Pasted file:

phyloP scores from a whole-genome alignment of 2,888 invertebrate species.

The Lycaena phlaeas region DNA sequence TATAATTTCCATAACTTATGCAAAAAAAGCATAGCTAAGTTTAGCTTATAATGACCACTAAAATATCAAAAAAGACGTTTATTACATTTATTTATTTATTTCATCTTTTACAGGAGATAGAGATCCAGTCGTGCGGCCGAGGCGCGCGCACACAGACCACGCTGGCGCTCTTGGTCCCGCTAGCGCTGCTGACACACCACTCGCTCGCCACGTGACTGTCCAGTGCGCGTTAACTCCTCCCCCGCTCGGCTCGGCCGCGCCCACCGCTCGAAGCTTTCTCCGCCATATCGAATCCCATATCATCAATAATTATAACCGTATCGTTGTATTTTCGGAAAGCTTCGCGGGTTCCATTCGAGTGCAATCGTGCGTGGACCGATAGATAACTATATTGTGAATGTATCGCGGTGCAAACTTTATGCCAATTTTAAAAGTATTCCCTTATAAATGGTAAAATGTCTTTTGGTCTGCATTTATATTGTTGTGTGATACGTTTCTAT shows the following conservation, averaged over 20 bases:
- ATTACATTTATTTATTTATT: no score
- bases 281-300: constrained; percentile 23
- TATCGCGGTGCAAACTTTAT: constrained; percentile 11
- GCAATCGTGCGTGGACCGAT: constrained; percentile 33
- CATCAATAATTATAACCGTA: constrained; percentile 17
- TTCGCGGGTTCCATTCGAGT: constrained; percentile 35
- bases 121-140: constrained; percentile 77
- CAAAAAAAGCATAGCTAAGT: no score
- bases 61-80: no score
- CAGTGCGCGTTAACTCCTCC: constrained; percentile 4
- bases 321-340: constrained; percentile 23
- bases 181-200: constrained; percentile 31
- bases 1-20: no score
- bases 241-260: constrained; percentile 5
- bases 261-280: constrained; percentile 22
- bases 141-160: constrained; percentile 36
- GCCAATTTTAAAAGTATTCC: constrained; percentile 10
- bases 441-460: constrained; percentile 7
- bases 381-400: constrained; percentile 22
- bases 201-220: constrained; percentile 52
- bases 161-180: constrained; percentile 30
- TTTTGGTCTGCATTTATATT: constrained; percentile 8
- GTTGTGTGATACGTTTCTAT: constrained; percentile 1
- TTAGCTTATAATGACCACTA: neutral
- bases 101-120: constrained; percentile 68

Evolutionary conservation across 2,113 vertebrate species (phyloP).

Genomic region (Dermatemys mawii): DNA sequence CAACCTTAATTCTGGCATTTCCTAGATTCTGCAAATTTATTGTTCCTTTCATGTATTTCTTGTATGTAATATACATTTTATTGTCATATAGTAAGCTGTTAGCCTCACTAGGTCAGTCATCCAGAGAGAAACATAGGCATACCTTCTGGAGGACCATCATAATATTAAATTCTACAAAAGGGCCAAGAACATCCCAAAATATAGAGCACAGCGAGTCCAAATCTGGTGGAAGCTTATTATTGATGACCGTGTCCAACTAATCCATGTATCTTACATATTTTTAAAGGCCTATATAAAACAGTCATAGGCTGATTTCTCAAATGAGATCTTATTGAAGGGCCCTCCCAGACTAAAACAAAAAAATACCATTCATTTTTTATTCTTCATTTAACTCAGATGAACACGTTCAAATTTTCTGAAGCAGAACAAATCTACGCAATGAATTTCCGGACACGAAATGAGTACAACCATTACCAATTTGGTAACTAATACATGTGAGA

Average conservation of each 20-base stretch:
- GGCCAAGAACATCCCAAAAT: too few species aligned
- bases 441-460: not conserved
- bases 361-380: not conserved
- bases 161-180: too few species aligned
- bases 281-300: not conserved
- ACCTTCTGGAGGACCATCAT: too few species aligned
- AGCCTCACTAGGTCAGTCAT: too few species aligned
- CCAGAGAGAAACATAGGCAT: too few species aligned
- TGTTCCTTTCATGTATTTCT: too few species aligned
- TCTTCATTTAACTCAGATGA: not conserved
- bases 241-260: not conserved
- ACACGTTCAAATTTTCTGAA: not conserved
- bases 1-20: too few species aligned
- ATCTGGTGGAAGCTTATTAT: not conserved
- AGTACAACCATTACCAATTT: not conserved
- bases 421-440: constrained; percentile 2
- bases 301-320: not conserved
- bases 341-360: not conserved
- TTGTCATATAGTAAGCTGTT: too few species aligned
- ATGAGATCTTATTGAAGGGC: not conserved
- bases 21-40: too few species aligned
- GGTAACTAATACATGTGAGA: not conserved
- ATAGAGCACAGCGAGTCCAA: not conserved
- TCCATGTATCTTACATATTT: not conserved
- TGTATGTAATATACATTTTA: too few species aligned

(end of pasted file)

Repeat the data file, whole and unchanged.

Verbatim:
phyloP scores from a whole-genome alignment of 2,888 invertebrate species.

The Lycaena phlaeas region DNA sequence TATAATTTCCATAACTTATGCAAAAAAAGCATAGCTAAGTTTAGCTTATAATGACCACTAAAATATCAAAAAAGACGTTTATTACATTTATTTATTTATTTCATCTTTTACAGGAGATAGAGATCCAGTCGTGCGGCCGAGGCGCGCGCACACAGACCACGCTGGCGCTCTTGGTCCCGCTAGCGCTGCTGACACACCACTCGCTCGCCACGTGACTGTCCAGTGCGCGTTAACTCCTCCCCCGCTCGGCTCGGCCGCGCCCACCGCTCGAAGCTTTCTCCGCCATATCGAATCCCATATCATCAATAATTATAACCGTATCGTTGTATTTTCGGAAAGCTTCGCGGGTTCCATTCGAGTGCAATCGTGCGTGGACCGATAGATAACTATATTGTGAATGTATCGCGGTGCAAACTTTATGCCAATTTTAAAAGTATTCCCTTATAAATGGTAAAATGTCTTTTGGTCTGCATTTATATTGTTGTGTGATACGTTTCTAT shows the following conservation, averaged over 20 bases:
- ATTACATTTATTTATTTATT: no score
- bases 281-300: constrained; percentile 23
- TATCGCGGTGCAAACTTTAT: constrained; percentile 11
- GCAATCGTGCGTGGACCGAT: constrained; percentile 33
- CATCAATAATTATAACCGTA: constrained; percentile 17
- TTCGCGGGTTCCATTCGAGT: constrained; percentile 35
- bases 121-140: constrained; percentile 77
- CAAAAAAAGCATAGCTAAGT: no score
- bases 61-80: no score
- CAGTGCGCGTTAACTCCTCC: constrained; percentile 4
- bases 321-340: constrained; percentile 23
- bases 181-200: constrained; percentile 31
- bases 1-20: no score
- bases 241-260: constrained; percentile 5
- bases 261-280: constrained; percentile 22
- bases 141-160: constrained; percentile 36
- GCCAATTTTAAAAGTATTCC: constrained; percentile 10
- bases 441-460: constrained; percentile 7
- bases 381-400: constrained; percentile 22
- bases 201-220: constrained; percentile 52
- bases 161-180: constrained; percentile 30
- TTTTGGTCTGCATTTATATT: constrained; percentile 8
- GTTGTGTGATACGTTTCTAT: constrained; percentile 1
- TTAGCTTATAATGACCACTA: neutral
- bases 101-120: constrained; percentile 68

Evolutionary conservation across 2,113 vertebrate species (phyloP).

Genomic region (Dermatemys mawii): DNA sequence CAACCTTAATTCTGGCATTTCCTAGATTCTGCAAATTTATTGTTCCTTTCATGTATTTCTTGTATGTAATATACATTTTATTGTCATATAGTAAGCTGTTAGCCTCACTAGGTCAGTCATCCAGAGAGAAACATAGGCATACCTTCTGGAGGACCATCATAATATTAAATTCTACAAAAGGGCCAAGAACATCCCAAAATATAGAGCACAGCGAGTCCAAATCTGGTGGAAGCTTATTATTGATGACCGTGTCCAACTAATCCATGTATCTTACATATTTTTAAAGGCCTATATAAAACAGTCATAGGCTGATTTCTCAAATGAGATCTTATTGAAGGGCCCTCCCAGACTAAAACAAAAAAATACCATTCATTTTTTATTCTTCATTTAACTCAGATGAACACGTTCAAATTTTCTGAAGCAGAACAAATCTACGCAATGAATTTCCGGACACGAAATGAGTACAACCATTACCAATTTGGTAACTAATACATGTGAGA

Average conservation of each 20-base stretch:
- GGCCAAGAACATCCCAAAAT: too few species aligned
- bases 441-460: not conserved
- bases 361-380: not conserved
- bases 161-180: too few species aligned
- bases 281-300: not conserved
- ACCTTCTGGAGGACCATCAT: too few species aligned
- AGCCTCACTAGGTCAGTCAT: too few species aligned
- CCAGAGAGAAACATAGGCAT: too few species aligned
- TGTTCCTTTCATGTATTTCT: too few species aligned
- TCTTCATTTAACTCAGATGA: not conserved
- bases 241-260: not conserved
- ACACGTTCAAATTTTCTGAA: not conserved
- bases 1-20: too few species aligned
- ATCTGGTGGAAGCTTATTAT: not conserved
- AGTACAACCATTACCAATTT: not conserved
- bases 421-440: constrained; percentile 2
- bases 301-320: not conserved
- bases 341-360: not conserved
- TTGTCATATAGTAAGCTGTT: too few species aligned
- ATGAGATCTTATTGAAGGGC: not conserved
- bases 21-40: too few species aligned
- GGTAACTAATACATGTGAGA: not conserved
- ATAGAGCACAGCGAGTCCAA: not conserved
- TCCATGTATCTTACATATTT: not conserved
- TGTATGTAATATACATTTTA: too few species aligned